This is the story about the pool

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by L. G. William Chapman, B.A., LL.B.

This afternoon a young girl in a dripping wet bathing suit danced excitedly about the edge of the pool clamouring to her confederates in the pool below, “This is going to be the story about the pool!” Whether or not it is a child-like instinct to create a narrative about life’s unfolding dramas, the occasion prompted me to share the same imperative. I felt likewise the need to dilate upon and record it. I too was captured by the exuberance of the moment. There is unquestionably something about water which animates me. There is little which competes with a dip in salt water especially. It is a veritable catharsis in my view!

Though we hadn’t agreed to go together, late this morning we both resolved to go swimming in the pool today. Lately, the ambient temperatures have been consistently in the high 70s and low 80s and people have begun to use the pool regularly (though the pool is assiduously and meticulously maintained by the staff throughout the entire year).  Many others have already been testing the waters in the Atlantic Ocean, mostly teenagers awkwardly attempting to surf or younger children skim boarding along the shallows of the shore performing a variety of  manoeuvres known as “wraps,” “big spins,” “360 shove-its” and “180s.”A couple of days ago we took our first dip in the pool since our arrival on Hilton Head Island last November.  It was uncompromisingly refreshing! And it tantalized a repeat performance. As pools go this one is delightful, imaginatively irregular in shape, beautifully nestled close to the sand dunes and the beach and there is an elevated outlook where one can barbecue and enjoy outdoor dining and drinks while overlooking Calibogue Cay and the Atlantic Ocean. Tall palm trees surround the pool.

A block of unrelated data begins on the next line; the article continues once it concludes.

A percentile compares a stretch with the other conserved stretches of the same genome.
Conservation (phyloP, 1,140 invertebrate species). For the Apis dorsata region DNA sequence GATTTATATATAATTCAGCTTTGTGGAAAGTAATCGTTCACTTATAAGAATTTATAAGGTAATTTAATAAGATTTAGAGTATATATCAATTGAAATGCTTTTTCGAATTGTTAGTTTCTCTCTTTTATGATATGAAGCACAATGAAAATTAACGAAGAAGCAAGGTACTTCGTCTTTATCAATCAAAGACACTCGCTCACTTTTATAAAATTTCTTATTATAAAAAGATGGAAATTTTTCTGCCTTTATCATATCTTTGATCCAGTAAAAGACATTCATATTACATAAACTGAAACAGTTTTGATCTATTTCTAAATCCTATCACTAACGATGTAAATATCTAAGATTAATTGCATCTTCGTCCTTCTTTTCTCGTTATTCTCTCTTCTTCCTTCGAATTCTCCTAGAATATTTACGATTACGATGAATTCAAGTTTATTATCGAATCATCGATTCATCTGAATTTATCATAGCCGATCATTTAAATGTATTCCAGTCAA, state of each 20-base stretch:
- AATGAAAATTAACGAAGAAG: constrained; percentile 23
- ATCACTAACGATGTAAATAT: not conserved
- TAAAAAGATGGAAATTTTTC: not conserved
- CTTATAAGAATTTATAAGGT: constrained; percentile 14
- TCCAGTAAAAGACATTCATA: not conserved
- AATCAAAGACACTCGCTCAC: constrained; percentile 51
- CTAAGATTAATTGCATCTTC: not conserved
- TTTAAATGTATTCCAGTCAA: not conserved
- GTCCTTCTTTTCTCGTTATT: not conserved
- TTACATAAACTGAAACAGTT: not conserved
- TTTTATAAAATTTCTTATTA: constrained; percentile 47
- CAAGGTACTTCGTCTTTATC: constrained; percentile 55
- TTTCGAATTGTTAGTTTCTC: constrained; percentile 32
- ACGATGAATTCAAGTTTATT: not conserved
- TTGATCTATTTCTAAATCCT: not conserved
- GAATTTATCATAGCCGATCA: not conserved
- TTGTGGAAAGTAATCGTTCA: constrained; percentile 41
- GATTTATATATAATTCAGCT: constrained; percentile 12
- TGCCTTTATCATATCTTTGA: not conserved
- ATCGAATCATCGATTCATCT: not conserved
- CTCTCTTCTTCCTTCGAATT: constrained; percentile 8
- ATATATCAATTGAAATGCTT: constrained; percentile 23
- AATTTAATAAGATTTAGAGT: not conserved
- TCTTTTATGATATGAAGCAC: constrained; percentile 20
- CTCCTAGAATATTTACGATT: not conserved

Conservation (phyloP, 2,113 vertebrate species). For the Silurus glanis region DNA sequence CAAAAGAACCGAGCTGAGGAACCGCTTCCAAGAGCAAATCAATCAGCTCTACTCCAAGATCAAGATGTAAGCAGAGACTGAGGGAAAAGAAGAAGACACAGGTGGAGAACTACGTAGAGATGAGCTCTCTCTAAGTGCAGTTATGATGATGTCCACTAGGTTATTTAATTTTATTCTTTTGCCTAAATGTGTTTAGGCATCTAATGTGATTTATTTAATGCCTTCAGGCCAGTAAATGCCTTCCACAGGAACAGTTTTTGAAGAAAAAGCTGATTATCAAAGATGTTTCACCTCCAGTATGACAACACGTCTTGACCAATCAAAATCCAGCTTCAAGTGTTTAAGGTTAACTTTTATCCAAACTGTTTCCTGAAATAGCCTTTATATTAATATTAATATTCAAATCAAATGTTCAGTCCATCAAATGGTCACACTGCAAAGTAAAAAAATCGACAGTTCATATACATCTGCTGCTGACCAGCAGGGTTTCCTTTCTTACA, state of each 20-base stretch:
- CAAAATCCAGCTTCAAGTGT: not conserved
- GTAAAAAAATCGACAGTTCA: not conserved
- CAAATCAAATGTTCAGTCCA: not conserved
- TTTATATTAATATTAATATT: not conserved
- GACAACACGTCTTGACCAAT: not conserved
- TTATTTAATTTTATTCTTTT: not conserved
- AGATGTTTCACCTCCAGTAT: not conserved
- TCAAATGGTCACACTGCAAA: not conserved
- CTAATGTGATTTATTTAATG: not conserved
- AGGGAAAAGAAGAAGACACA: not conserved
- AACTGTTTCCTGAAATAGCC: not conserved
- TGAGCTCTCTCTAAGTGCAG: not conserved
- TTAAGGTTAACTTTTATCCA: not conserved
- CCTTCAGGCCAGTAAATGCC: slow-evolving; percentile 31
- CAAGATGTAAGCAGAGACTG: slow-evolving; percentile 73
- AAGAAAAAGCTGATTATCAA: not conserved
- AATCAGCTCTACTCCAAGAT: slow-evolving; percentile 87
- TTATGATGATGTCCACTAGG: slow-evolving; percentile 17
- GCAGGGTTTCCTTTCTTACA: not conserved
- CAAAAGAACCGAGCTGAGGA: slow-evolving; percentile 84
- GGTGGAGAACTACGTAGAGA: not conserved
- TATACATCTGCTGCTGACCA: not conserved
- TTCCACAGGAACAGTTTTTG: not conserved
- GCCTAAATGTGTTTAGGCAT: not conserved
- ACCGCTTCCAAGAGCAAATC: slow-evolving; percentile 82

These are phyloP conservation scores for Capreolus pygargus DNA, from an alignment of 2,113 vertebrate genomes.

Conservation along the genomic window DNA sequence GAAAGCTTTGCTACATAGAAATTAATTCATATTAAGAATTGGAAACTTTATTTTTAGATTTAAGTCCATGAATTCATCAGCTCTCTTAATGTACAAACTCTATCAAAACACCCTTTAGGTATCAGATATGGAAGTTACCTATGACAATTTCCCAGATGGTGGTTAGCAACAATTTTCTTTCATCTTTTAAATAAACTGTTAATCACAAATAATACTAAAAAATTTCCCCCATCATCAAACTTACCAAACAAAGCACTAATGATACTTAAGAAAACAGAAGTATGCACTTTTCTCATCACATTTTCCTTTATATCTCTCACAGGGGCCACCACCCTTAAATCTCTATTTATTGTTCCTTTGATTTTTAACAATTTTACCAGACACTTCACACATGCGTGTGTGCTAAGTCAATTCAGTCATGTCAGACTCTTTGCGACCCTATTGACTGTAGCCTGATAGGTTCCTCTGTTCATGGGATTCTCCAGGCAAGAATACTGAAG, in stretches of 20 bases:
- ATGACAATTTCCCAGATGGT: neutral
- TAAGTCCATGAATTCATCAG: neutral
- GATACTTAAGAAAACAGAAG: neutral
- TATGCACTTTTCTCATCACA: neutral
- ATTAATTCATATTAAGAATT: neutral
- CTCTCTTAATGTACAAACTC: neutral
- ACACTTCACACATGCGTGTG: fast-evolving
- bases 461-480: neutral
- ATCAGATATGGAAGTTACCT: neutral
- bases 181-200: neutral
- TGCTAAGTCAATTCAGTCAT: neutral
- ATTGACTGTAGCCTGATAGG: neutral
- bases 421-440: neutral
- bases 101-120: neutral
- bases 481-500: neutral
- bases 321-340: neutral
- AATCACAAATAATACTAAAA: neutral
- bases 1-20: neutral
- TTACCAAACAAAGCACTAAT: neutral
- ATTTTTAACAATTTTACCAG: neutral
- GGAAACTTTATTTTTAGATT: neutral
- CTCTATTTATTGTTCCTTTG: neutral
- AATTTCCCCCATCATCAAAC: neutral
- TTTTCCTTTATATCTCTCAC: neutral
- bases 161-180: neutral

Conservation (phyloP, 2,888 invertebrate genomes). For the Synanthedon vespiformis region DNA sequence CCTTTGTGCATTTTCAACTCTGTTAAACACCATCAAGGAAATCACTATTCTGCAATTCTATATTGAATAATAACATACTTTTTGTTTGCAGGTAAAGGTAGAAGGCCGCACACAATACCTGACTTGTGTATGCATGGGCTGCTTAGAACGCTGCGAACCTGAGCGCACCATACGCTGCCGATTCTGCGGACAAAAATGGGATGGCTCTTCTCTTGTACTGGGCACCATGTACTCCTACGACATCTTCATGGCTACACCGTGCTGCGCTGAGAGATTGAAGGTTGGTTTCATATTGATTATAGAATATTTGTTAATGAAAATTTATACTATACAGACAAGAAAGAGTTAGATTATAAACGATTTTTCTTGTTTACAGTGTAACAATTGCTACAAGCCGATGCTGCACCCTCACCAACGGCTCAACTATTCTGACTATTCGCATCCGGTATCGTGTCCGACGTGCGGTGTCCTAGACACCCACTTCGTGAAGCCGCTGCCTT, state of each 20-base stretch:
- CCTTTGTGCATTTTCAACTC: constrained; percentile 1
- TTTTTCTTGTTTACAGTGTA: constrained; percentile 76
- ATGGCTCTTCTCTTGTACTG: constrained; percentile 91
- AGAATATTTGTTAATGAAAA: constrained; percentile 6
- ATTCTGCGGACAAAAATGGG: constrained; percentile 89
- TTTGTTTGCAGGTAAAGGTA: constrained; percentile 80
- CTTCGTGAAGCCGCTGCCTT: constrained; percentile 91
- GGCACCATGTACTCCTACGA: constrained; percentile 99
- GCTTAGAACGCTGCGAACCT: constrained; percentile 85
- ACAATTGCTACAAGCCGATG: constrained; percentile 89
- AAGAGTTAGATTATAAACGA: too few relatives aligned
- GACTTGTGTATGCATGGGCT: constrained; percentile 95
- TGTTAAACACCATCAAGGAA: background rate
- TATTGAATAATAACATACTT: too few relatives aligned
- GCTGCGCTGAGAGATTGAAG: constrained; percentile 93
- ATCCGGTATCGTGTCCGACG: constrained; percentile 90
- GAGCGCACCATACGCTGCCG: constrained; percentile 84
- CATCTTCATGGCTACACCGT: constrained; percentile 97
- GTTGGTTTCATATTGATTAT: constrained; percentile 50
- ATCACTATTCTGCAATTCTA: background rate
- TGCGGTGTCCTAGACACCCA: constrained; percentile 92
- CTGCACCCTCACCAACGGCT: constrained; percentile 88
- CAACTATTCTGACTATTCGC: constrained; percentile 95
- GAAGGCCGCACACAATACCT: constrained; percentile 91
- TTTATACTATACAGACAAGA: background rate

When as is my custom I headed out on my bicycle today shortly after the noon hour (which is to say, after my long-drawn-out breakfast) I wasn’t feeling especially pumped. In fact, a more exact rendition would be lethargic and recalcitrant. My aching bag of bones was doing nothing to inspire me. I wasn’t long in making up my mind to keep today’s ride a short one, something about which I haven’t much disinclination since I cycle an average of 6 – 12 miles every day.  Plus the tide wasn’t low until 5:11 pm so there was no expectation of cycling on the beach which is my preferred venue to the mainland paths, nice as they are. And the sky had become cloudy and grey.

Slowly I made my way under the canopy of foliage along South Sea Pines Drive from Land’s End to Greenwood Avenue and then basically circled back through the wooded plantation and the golf club to the condominium.  I was home in a little over an hour, a total of about six miles. As I approached the condominium the wind had picked up and blown away the grey ceiling, leaving a promising mixture of blue sky and white fluffy clouds. The heat of the sun was undeniable. As soon as I walked into the apartment I announced I was going to the pool.